Meredith McGill to present Wiggins Lecture, Oct. 6

Disappearing Medium: Poetry and Print in the Antebellum United States
By Meredith McGill
Monday, October 6 at 7:00 p.m.

The thirty-first annual James Russell Wiggins Lecture in the History of the Book in American Culture

Book historians have for the most part told the story of the rise of a mass-market for literature with reference to short fiction and the novel, leaving poetry curiously out of the picture until the arrival of America’s great printer-poet, Walt Whitman. And yet poetry thrived in the antebellum marketplace, circulating across a wide range of popular and elite print formats. Moreover, poetry was understood as a test case for the viability of American literature itself; many writers and readers assumed that the very possibility of a democratic culture depended on the fate of American verse. In this talk, Professor McGill will ask how we might understand the explosion of mass print as formative event in the history of American poetry, and how we might look to antebellum poetry as a primary means for taking the measure of the cultural impact of print.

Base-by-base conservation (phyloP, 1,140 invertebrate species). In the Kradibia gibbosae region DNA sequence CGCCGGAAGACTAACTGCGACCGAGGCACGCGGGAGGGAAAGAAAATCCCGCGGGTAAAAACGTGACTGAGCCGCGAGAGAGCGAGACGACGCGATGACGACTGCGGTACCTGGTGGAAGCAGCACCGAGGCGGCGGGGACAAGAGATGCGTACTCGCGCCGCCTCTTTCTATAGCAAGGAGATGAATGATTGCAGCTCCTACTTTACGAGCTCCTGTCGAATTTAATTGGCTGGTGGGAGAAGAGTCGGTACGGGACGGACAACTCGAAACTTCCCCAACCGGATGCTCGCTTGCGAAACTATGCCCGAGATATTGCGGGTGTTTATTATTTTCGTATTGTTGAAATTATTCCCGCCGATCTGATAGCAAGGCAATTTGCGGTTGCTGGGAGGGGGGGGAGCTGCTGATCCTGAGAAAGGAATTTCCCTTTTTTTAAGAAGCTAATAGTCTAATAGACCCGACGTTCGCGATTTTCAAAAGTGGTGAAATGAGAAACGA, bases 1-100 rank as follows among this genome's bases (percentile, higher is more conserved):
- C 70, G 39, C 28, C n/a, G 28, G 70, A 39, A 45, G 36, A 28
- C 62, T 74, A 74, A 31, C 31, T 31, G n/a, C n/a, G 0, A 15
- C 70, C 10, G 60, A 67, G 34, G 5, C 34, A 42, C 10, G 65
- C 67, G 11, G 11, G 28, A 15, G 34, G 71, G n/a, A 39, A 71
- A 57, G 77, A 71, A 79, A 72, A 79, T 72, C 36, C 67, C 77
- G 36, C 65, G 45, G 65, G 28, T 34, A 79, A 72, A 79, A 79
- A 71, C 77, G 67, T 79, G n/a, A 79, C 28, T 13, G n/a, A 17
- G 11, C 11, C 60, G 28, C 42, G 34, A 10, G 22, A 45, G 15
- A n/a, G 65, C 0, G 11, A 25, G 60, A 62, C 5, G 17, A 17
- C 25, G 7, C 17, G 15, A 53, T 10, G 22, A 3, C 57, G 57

Meredith McGill is Associate Professor of English at Rutgers University. An elected member of the Society, she is the author of American Literature and the Culture of Reprinting, 1834-1853 and the editor of The Traffic in Poems: Nineteenth-Century Poetry and Transatlantic Exchange. The Wiggins Lecture, inaugurated in 1983, honors James Russell Wiggins, former editor of the Washington Post, former United States ambassador to the United Nations, and editor of the Ellsworth (Maine) American, and from 1970 to 1977, the president of the American Antiquarian Society.

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